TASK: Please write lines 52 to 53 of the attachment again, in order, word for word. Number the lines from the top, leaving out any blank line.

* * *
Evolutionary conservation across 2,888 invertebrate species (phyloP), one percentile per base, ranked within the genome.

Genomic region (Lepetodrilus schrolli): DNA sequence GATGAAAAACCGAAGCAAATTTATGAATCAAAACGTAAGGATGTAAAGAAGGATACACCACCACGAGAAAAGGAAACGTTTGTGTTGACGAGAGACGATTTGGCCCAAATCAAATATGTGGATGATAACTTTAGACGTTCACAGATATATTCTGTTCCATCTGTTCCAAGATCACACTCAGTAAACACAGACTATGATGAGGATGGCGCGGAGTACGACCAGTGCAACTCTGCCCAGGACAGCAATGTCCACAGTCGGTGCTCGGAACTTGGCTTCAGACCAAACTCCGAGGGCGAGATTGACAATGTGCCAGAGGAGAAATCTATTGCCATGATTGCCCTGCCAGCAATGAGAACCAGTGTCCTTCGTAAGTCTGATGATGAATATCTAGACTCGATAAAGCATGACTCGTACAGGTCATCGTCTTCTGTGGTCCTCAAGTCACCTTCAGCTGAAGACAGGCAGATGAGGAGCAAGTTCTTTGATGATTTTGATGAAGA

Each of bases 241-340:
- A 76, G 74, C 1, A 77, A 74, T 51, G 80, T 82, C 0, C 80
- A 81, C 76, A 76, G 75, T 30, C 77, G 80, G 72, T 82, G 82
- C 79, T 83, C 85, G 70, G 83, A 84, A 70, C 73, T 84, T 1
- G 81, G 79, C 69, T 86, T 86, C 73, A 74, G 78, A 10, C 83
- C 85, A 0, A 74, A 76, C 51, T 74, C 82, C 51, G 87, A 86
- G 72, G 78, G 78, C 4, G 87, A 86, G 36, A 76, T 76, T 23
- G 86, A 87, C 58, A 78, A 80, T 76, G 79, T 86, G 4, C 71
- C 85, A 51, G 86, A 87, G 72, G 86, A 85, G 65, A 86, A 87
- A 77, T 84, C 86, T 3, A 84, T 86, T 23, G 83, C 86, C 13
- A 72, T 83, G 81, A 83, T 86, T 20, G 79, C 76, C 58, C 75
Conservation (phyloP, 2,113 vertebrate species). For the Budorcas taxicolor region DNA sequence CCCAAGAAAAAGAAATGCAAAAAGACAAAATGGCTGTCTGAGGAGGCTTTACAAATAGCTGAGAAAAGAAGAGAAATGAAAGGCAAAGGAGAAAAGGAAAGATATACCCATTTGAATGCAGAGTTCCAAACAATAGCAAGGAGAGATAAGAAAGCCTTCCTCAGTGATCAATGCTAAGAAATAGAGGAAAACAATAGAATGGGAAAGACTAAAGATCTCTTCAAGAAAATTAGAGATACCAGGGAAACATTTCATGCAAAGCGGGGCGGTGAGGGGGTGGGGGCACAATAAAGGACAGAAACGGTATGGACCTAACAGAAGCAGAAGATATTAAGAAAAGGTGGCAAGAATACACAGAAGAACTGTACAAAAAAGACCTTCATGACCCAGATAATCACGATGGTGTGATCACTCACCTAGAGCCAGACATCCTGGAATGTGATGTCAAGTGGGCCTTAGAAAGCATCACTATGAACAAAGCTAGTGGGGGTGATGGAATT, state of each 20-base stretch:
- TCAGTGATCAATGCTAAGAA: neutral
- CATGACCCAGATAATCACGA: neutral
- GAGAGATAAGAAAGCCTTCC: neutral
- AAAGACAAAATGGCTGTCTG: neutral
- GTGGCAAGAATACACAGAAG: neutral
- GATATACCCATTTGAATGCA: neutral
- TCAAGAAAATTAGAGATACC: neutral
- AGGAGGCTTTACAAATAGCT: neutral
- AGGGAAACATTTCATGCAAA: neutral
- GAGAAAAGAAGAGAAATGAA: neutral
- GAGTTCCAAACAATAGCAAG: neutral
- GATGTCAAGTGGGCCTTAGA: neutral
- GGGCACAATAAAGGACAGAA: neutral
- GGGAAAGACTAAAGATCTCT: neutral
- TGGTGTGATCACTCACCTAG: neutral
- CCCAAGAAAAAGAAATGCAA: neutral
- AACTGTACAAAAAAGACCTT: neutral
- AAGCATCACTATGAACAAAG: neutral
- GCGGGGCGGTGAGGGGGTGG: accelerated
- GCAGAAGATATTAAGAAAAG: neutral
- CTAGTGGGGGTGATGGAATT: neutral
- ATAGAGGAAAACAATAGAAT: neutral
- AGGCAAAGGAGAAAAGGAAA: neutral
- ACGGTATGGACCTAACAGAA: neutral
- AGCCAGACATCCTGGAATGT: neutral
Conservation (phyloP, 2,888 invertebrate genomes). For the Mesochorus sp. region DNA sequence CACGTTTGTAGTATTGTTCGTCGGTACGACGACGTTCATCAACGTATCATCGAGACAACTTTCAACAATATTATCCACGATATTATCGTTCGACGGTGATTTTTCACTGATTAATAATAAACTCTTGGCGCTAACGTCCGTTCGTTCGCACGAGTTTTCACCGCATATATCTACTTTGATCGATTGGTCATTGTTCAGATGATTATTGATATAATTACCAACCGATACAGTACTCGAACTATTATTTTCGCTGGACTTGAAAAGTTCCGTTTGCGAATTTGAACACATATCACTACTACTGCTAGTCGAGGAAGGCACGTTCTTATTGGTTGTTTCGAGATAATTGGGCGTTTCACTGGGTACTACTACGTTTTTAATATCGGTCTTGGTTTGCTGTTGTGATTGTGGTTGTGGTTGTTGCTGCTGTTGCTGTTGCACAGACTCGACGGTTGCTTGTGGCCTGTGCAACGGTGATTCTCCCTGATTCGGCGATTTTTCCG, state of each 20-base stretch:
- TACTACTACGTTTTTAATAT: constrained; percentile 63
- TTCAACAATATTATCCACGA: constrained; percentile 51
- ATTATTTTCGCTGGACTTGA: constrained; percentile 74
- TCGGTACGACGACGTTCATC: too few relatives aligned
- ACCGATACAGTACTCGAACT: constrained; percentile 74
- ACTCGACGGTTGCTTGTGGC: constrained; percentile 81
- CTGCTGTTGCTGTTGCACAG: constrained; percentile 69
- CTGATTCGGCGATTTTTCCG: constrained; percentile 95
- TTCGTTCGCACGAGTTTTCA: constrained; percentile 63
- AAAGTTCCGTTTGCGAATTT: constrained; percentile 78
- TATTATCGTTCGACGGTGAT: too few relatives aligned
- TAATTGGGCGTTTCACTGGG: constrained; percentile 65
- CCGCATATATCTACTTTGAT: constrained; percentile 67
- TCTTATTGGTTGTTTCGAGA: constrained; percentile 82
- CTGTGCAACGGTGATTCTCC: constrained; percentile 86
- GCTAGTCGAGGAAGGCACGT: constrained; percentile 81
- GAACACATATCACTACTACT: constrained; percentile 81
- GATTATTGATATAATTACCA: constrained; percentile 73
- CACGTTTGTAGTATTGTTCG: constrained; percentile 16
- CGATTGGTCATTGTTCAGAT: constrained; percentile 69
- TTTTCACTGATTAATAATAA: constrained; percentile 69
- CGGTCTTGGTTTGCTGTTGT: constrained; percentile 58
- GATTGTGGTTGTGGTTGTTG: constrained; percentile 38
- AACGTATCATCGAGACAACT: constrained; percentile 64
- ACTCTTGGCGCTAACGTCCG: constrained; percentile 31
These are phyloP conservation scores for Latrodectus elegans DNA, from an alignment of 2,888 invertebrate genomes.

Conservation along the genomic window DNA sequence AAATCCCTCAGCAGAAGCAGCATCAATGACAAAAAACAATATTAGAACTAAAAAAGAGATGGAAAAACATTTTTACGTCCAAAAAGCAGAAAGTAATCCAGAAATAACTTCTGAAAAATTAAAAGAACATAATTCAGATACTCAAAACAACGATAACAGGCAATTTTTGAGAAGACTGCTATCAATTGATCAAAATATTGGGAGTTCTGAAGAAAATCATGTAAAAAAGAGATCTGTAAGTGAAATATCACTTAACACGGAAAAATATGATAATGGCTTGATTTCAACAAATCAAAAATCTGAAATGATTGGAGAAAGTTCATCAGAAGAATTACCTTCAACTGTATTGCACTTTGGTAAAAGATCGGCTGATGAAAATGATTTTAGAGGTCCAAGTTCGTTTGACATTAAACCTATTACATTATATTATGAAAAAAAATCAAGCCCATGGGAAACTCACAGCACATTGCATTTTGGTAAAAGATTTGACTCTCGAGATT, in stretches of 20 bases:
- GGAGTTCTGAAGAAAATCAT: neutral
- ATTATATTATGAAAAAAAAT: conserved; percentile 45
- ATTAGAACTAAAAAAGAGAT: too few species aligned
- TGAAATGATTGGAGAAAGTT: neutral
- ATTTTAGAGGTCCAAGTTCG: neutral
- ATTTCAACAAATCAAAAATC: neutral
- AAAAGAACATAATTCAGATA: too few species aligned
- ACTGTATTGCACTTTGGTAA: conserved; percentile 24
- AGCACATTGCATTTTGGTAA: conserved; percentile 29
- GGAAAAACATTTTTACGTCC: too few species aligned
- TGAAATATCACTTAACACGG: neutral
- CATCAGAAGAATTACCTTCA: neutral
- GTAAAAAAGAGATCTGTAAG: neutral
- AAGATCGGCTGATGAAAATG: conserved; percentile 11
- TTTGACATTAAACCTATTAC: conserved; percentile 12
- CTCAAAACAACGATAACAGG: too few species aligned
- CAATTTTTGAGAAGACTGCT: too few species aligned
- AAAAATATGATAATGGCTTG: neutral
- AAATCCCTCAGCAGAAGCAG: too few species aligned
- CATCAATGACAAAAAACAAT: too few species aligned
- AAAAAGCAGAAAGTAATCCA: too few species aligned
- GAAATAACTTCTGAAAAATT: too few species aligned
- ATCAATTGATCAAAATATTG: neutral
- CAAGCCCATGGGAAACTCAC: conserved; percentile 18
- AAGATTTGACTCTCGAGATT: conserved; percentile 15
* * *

- TAATTGGGCGTTTCACTGGG: constrained; percentile 65
- CCGCATATATCTACTTTGAT: constrained; percentile 67